Glory In Stone

The great age of Christian faith fulfilled its passion of spirit in the soaring vaults and glowing glass of the Gothic cathedral

The glorious west front of the great cathedral in Lincoln, England, was found some years ago to be leaning out of plumb. It was tilting at the terrifying rate of one inch every sixteen days. More, two of the angelic trinity of bell-towers were discovered to be in danger of collapse. At risk of their lives, masons temporarily shored up the structure which Ruskin had called the most precious piece of architecture in the land. But $600,000 would be required for the permanent rescue job (by the delicate operation of grouting with fluid mortar).Read more »

The Flowers And The Glory

How a highly historic eighteenth- c entury Connecticut house learned to live in harmony with a twentieth-century garden that is the only surviving American design of a great British landscape architect


The Glebe house in Woodbury, Connecticut, is appropriately named. A glebe, from the Latin word gleba , which means “clod of earth,” is a minister’s land endowment; the more fertile it is, the better it will support the pastor and his family. In fact, the earth of this western Connecticut glebe has proved especially fecund. Read more »

The Rise Of The Skyscraper And The Fall Of Louis Sullivan

He showed the way to the future and then was stranded there, at odds even with his own aesthetic sensibility

If a single building type can—and should—be identified with twentieth-century American architecture, it is the skyscraper. Tall buildings were the stuff of the stories told by the legions of European immigrants whose first glimpse of America was the southern tip of Manhattan Island, bristling with its towers. They remain a symbol of American corporate power. They are the way Americans describe how high Superman can leap in a single bound. Read more »

Small World

ROBERT MOSES built small with the same imperial vigor as he built big, and at his behest the art of making scale-model cities reached its peak. The result still survives, and although few New Yorkers know about it, they can see their whole town—right down to their own houses or apartment buildings—perfectly reproduced.

THERE ARE FEW REMINDERS THAT TWO WORLD’S FAIRS were held in New York’s Flushing Meadow. The Unisphere—the 140-foot steel globe encircled by the orbits of the first satellites—is still there, and a granite monument marks the spot where two time capsules were buried—one in 1938 and the other in 1963 —to be opened in the year 6939. Elsewhere more than thirty years of neglect have taken their toll.Read more »

Mother’s House

DECEPTIVELY SIMPLE IN NAME AND FORM, an icon of postmodernism comes wrapped in centuries of architectural history

VANNA VENTURI USED TO SIT AT HER DINING ROOM TABLE AND TALK TO visitors about her house in Chestnut Hill, Philadelphia. “This facade will tell you a lot of stories, if you will listen to it,” she would say. Read more »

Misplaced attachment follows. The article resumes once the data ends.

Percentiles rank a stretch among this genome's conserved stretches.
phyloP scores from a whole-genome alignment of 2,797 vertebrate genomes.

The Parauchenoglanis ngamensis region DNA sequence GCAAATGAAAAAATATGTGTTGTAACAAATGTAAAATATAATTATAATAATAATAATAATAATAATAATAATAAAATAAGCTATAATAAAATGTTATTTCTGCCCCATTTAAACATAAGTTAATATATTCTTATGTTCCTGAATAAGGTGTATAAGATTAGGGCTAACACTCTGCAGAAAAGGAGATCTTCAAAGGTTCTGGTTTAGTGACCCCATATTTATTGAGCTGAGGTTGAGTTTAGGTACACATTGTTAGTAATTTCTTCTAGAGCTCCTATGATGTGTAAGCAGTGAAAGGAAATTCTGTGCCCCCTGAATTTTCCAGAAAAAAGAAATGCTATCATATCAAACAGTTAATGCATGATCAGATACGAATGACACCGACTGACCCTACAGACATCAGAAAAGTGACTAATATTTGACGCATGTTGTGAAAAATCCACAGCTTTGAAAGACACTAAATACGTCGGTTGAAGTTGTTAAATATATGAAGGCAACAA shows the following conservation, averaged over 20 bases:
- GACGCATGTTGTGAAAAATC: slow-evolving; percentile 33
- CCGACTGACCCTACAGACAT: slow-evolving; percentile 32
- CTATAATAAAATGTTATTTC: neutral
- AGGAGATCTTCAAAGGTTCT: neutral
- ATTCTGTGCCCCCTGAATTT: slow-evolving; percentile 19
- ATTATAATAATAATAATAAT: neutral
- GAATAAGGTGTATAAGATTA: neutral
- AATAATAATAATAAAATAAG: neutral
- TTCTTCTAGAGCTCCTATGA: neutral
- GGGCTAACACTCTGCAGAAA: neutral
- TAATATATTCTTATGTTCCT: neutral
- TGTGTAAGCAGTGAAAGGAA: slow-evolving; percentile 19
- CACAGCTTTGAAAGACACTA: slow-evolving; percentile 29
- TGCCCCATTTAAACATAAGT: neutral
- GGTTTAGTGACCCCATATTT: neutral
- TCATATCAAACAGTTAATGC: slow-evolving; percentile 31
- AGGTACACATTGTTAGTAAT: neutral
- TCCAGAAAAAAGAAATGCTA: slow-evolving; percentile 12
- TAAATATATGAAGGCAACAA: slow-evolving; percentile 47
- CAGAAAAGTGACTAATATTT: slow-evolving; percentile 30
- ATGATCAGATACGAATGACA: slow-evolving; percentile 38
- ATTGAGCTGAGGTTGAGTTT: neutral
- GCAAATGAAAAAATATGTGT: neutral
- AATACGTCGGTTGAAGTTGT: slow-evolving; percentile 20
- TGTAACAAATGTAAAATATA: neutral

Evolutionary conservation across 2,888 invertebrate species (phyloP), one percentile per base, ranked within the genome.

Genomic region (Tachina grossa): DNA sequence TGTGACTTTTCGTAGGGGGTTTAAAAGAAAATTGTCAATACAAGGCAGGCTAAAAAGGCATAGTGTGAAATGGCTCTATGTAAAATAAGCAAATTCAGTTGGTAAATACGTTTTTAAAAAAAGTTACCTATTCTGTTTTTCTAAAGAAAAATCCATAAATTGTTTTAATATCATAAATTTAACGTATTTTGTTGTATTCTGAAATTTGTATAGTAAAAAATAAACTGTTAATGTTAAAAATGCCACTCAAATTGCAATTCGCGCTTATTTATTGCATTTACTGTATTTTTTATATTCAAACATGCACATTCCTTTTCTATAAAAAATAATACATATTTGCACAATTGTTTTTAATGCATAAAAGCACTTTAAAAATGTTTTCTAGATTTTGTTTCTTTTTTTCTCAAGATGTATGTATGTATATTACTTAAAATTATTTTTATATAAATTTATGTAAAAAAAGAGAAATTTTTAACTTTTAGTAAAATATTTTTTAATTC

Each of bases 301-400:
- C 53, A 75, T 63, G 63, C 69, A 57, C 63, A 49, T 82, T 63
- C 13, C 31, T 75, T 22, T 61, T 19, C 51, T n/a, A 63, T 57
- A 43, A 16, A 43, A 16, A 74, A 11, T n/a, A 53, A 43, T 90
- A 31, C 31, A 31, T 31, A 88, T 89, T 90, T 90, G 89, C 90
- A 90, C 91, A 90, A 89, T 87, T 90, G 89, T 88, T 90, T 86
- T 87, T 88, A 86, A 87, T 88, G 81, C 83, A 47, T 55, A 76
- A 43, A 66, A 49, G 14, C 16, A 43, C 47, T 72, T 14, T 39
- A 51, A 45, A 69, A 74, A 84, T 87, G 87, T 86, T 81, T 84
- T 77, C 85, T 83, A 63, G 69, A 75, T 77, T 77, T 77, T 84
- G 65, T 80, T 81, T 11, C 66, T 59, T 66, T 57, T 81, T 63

Landmarks On The Rim

People visit the Grand Canyon for scenery, not architecture. But an assortment of buildings there, infused with history and the sensibility of one strong woman, are worth a long look.

If you drive West as far as you can along the South Rim of the Grand Canyon, you will come to a bowl-shaped building of logs and boulders nestled into the canyon’s side. Its picture windows give out on one of the great views in the world: over Yuma Point, then across the Colorado River to alluringly named landforms like Confucius Temple and the Tower of Ra that rise from the canyon floor. Read more »

Jefferson’s Paris

The ambassador from an infant republic spent five enchanted years in the French capital at a time when monarchy was giving way to revolution. Walking the city streets today, you can still feel the extravagant spirit of the city and the era he knew.

Paris is every day enlarging and beautifying,” Thomas Jefferson noted with satisfaction during his residence there as minister to France. The city under construction was a delight to Jefferson, the art patron and amateur architect. He had arrived in 1784, determined to commission the finest living artists to glorify the birth of the American republic. Lafayette, Washington, John Paul Jones, and other heroes of the Revolution were to be immortalized by David, or perhaps by Madame Vigée-Lebrun.Read more »

City Station

ONCE THE VERY HEART of downtown St. Louis, Union Station has come through hard times to celebrate its one hundredth birthday—and even though the trains don’t pull in here anymore, it’s still an urban draw


The country’s largest railroad station as well as once one of the busiest will turn one hundred on September 4, and preceding the anniversary will come a summer’s worth of celebrations.Read more »

The Padre’s House

It belonged to Taos’s most influential family until well into the twentieth century, but this unadorned adobe hacienda speaks of the earliest days of Spanish occupation of the Southwest

In 1804 a Pueblo Indian sold his four-room adobe house in the farming community of Taos, New Mexico, to Don Severino Martínez, a Spanish trader. No other details of this transaction are recorded, although the dwelling was to become famous—both for the family who lived in it and for its survival as the best example of a Spanish hacienda in the American Southwest. Read more »

The White City


“The world’s greatest achievement of the departing century was pulled off in Chicago,” said George Ade, one of the city’s first important writers. “The Columbian Exposition was the most stupendous, interesting and significant show ever spread out for the public.” The fair drew an estimated twenty-seven million people, making it the greatest tourist attraction in American history. And it was a cultural phenomenon of profound importance.Read more »